Thru-hiking costs on the trail were simple. I used the same minimalist gear set up as the first time. I also got better at impulse control the second time I hiked the trail. It was a little easier to know when I was actually exhausted to the point of needing something like an extra night in a hotel room or a warm meal at a restaurant vs just being tired and making bad decisions. Making it easy for the four months I spent on trail to be broken down into:
Travel and travel Insurance: $1,280
The roundtrip flight from New Zealand to Los Angeles set me back $750 and finding insurance that would cover me at 10,000 feet elevation in case of a medical emergency cost another $530. As it worked out, fate made sure that a nasty fall on trail in Northern California had me in the emergency room needing nine stitches, so no one can say I didn’t make the most of my money.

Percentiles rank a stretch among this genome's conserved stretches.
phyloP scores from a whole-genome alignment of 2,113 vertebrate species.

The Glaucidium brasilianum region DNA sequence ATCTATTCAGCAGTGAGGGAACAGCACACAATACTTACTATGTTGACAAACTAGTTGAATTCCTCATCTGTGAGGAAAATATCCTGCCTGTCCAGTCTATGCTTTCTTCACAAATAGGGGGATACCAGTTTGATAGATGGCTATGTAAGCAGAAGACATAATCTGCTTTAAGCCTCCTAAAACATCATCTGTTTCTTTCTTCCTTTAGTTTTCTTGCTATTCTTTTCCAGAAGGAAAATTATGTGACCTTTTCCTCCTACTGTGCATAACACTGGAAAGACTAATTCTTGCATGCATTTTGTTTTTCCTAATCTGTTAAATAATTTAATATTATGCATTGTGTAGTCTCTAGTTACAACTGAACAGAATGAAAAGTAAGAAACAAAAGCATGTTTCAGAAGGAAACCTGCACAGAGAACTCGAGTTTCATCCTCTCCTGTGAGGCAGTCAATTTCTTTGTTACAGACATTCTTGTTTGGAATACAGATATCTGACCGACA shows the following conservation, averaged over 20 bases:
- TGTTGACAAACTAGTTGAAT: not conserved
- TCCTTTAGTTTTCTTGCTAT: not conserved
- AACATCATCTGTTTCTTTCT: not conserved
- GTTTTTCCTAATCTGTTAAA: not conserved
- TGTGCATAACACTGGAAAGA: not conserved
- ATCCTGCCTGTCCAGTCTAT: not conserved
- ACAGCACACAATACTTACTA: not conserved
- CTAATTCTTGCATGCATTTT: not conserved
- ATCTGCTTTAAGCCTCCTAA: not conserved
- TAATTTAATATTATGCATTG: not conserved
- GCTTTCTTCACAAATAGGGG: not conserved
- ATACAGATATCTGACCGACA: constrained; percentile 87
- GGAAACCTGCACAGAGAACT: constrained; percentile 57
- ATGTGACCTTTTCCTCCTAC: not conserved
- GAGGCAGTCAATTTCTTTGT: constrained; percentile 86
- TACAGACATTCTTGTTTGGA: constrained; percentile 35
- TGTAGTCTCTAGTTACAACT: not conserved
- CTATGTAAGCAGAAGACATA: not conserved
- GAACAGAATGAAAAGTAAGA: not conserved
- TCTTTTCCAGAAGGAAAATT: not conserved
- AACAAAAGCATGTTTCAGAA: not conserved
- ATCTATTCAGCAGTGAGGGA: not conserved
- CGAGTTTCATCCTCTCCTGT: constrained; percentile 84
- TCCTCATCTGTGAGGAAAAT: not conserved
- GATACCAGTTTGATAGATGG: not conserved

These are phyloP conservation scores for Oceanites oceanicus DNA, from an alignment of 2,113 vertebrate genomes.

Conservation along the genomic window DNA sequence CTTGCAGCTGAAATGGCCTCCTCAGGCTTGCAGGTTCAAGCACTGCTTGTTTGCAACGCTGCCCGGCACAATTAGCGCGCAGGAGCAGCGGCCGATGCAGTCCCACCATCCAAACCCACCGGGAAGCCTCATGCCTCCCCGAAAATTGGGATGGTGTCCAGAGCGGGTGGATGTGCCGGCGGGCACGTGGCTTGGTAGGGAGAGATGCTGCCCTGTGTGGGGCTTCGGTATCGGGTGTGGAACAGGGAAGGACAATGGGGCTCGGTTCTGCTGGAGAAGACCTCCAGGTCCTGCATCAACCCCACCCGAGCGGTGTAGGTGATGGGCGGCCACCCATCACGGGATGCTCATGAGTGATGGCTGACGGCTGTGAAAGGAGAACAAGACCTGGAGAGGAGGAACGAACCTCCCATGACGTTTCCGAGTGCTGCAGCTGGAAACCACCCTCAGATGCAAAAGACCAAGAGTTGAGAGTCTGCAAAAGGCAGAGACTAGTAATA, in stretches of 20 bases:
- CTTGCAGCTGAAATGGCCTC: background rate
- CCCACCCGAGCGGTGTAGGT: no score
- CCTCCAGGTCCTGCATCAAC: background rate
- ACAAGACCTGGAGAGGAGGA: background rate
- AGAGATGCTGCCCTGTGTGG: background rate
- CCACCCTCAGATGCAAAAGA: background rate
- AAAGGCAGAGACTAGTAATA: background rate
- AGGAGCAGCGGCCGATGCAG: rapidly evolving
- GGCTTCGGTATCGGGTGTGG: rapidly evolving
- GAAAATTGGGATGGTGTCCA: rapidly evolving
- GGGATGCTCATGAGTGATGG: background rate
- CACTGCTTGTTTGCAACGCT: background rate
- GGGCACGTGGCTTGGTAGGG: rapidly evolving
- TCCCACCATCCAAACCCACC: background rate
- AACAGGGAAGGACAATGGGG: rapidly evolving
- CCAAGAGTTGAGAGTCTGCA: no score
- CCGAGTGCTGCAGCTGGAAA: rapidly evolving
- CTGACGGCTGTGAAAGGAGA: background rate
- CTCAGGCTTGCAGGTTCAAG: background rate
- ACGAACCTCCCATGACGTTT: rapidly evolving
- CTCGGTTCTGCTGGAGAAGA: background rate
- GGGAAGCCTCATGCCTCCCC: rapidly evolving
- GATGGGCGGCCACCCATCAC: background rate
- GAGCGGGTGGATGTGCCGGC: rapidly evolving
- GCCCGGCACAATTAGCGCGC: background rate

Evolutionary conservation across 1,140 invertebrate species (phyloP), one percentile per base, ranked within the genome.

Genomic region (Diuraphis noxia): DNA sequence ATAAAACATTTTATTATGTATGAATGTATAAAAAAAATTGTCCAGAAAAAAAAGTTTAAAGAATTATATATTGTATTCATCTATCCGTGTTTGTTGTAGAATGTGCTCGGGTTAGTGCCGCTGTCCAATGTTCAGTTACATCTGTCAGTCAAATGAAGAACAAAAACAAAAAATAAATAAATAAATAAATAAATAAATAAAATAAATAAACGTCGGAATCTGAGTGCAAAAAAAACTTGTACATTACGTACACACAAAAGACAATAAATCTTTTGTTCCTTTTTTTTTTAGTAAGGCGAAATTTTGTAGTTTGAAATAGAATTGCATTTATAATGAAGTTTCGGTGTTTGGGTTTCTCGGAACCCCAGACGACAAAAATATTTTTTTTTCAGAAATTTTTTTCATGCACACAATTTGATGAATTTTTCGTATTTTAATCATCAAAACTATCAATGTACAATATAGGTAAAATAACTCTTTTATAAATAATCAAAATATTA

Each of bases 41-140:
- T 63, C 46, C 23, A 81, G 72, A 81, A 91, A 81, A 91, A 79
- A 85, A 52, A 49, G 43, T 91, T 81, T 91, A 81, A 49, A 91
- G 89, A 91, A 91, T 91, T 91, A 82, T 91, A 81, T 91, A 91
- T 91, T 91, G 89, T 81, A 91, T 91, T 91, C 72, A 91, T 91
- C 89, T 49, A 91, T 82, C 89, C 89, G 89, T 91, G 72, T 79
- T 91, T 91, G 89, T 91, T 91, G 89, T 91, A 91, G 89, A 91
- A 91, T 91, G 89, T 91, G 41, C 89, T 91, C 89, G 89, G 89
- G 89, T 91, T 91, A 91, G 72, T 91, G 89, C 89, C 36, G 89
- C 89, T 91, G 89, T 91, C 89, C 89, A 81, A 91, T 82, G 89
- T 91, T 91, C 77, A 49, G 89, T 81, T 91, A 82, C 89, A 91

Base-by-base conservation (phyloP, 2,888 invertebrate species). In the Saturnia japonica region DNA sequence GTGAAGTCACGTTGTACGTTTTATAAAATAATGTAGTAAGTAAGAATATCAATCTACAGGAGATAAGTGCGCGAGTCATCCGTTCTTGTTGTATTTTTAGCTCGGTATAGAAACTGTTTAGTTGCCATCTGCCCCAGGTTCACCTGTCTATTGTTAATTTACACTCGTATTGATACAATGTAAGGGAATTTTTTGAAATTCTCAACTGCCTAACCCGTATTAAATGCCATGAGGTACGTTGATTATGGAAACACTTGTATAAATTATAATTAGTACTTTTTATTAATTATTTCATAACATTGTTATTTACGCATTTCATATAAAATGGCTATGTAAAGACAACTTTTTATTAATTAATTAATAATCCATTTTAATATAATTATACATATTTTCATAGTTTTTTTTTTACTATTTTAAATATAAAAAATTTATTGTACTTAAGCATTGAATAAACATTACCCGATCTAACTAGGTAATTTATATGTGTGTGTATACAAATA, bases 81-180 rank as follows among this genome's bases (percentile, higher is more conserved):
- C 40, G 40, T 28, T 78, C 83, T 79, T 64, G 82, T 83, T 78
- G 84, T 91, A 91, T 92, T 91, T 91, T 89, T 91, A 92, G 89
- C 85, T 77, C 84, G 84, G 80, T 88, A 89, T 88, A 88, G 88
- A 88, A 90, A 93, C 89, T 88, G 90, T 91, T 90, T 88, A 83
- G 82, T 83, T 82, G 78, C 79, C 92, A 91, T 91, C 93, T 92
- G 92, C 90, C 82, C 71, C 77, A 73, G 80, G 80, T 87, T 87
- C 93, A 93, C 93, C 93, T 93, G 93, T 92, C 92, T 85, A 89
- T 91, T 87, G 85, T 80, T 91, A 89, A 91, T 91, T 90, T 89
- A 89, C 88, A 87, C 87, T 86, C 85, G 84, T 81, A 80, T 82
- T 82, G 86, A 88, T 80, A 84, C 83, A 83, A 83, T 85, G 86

Food on trail: $1,300
Food. Commonly the most expensive part of a long distance hike and easily my favorite part of thru-hiking. I spent an average of $12 per day just on food to eat while I hiked. I chose to only send myself a few boxes along the trail to ensure that I wouldn’t get tired of what I was eating. I still gag at the sight of a Fig Newton.
Usually my boxes would consist of an assortment of bars, almonds, dark chocolate, dried fruit, protein powder, squeezy baby food packets (when I didn’t have the energy to chew) and as many bags of potato chips as I could cram in.
A few times I got lucky and received a care package from a hiker friend. A big bag of chocolate covered espresso beans, conditioner and q-tips almost had the postal clerk needing to check my pulse. It’s the simple things that get you after that long in the woods.
Gear and replacement gear: $480
This included replacement trail running sneakers (hiking boots are dead), a new inflatable sleeping pad and a water filter. Other gear I already had included a backpack, tent, sleeping bag, portable battery and trekking poles.